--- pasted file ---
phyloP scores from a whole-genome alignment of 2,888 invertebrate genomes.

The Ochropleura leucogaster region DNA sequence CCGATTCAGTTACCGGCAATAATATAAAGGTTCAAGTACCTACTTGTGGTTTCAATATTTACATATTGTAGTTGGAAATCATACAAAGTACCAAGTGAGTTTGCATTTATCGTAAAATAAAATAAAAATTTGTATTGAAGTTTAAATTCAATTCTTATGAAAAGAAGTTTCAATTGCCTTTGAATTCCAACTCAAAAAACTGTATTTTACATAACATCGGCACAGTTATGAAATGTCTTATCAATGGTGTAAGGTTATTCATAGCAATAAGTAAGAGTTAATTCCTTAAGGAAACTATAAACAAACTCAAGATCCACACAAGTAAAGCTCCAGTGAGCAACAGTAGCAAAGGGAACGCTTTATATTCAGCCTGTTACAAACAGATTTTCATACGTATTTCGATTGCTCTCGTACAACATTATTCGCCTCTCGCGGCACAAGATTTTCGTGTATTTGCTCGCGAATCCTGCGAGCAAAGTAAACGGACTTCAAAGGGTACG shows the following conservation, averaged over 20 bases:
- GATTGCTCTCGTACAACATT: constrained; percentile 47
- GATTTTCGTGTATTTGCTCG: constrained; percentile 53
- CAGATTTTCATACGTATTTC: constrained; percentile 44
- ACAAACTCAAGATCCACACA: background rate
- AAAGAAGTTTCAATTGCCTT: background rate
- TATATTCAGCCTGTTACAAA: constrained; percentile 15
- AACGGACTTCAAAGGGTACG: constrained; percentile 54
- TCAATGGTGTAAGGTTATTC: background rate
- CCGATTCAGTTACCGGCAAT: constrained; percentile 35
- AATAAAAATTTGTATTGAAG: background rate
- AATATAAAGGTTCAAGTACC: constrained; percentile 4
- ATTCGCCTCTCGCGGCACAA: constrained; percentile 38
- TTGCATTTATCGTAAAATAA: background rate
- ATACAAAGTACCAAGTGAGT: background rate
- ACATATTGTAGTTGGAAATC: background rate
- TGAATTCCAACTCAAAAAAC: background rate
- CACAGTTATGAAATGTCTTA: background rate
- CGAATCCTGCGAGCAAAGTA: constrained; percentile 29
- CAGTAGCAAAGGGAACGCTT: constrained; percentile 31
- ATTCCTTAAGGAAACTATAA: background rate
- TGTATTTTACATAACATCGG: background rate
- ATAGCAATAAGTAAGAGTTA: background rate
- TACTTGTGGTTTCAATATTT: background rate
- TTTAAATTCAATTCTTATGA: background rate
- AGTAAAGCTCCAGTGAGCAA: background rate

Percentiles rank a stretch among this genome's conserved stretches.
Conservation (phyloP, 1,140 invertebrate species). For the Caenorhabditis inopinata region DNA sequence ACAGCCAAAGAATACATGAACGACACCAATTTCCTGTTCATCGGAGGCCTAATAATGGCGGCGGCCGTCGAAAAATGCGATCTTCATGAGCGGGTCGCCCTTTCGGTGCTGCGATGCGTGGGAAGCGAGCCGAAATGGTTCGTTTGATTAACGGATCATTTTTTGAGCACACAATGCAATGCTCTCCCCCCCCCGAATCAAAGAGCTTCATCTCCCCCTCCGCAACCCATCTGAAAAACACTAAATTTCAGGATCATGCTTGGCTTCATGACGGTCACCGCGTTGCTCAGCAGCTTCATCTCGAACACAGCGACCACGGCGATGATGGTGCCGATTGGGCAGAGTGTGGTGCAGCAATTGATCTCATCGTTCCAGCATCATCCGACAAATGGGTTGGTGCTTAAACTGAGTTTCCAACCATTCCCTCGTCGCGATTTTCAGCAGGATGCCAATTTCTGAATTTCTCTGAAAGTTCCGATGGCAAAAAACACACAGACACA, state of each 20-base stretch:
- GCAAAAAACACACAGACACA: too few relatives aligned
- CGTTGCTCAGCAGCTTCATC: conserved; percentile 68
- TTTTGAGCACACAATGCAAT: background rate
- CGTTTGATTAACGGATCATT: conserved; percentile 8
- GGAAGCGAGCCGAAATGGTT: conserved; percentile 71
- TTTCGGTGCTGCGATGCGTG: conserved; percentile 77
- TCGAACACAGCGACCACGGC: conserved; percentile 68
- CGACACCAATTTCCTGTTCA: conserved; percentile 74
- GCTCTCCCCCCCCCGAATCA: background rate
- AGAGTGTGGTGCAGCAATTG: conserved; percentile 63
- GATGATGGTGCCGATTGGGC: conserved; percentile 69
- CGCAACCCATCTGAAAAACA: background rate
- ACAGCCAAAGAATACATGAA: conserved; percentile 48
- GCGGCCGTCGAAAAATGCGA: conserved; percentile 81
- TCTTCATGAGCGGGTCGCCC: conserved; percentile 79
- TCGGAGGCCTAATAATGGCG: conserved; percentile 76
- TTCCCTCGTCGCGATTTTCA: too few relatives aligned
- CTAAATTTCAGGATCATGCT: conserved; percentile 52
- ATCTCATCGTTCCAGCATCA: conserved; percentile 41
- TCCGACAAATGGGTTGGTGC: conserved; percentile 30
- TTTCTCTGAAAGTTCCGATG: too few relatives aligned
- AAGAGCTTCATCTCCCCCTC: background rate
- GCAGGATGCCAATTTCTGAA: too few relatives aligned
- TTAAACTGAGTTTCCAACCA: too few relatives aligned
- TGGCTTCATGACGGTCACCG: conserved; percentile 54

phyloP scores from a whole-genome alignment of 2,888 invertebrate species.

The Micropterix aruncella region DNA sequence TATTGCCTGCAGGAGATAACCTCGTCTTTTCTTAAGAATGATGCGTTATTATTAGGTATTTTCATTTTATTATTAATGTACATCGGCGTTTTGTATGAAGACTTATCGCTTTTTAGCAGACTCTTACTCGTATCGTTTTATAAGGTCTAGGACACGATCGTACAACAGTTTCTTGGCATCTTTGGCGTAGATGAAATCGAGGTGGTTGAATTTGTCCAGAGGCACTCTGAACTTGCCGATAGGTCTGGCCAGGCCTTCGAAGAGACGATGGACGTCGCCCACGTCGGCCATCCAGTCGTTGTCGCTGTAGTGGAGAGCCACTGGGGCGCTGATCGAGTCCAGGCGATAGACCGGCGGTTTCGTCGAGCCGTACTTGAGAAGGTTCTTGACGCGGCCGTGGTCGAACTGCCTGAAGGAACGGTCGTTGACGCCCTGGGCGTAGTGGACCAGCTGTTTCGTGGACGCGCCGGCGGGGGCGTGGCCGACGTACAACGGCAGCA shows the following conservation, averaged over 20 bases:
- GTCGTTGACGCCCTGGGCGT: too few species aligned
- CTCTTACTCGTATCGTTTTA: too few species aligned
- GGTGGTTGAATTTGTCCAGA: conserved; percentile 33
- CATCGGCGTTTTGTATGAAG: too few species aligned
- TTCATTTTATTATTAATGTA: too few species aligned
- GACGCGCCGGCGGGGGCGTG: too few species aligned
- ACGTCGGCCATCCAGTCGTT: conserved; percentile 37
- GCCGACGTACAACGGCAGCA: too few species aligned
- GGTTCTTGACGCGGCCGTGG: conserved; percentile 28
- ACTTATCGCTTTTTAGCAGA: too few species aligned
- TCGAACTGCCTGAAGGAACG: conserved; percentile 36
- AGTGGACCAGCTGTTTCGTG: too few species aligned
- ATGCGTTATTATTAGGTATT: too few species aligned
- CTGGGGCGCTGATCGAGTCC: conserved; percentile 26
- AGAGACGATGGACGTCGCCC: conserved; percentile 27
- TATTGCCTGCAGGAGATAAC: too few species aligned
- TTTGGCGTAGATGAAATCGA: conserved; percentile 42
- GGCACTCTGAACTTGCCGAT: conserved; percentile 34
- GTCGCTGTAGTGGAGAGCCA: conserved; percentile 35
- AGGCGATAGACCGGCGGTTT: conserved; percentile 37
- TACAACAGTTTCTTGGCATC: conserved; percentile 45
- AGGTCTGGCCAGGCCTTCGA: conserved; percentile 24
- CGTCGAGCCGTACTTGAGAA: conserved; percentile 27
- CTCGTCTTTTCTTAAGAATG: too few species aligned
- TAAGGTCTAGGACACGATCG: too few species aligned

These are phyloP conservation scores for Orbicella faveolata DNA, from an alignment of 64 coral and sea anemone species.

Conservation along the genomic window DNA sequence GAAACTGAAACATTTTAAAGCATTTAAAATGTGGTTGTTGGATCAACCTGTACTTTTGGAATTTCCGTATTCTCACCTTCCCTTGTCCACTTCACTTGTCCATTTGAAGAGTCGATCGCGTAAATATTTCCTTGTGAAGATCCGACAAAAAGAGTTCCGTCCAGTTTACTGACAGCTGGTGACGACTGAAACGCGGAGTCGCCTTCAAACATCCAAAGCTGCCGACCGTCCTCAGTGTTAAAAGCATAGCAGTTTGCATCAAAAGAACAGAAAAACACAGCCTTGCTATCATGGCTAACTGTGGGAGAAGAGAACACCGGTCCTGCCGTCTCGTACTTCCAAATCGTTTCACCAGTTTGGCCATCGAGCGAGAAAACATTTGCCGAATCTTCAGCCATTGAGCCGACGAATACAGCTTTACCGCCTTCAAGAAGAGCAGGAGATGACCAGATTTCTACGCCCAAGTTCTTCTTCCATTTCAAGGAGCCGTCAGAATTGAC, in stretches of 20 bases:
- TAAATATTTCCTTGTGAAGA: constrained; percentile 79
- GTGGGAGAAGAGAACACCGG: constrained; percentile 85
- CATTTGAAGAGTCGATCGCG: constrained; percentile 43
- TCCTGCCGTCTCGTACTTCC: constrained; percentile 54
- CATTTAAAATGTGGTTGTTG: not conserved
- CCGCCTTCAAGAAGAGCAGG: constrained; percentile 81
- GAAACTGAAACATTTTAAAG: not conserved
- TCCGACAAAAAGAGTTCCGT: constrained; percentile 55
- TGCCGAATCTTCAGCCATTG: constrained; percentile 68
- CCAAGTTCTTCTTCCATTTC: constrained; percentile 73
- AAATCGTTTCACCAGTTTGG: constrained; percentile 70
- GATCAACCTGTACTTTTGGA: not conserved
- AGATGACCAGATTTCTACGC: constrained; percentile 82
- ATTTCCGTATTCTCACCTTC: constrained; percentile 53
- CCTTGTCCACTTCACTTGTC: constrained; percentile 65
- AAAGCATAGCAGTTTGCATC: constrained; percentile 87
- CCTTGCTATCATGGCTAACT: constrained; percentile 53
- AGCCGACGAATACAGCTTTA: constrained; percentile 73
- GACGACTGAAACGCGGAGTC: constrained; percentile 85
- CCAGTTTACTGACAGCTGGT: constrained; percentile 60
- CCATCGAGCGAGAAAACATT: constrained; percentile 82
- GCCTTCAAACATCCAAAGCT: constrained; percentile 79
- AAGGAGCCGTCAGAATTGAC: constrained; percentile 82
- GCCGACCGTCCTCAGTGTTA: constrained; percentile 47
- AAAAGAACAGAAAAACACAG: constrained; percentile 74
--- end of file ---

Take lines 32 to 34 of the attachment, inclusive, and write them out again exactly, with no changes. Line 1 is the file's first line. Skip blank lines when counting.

- TTTTGAGCACACAATGCAAT: background rate
- CGTTTGATTAACGGATCATT: conserved; percentile 8
- GGAAGCGAGCCGAAATGGTT: conserved; percentile 71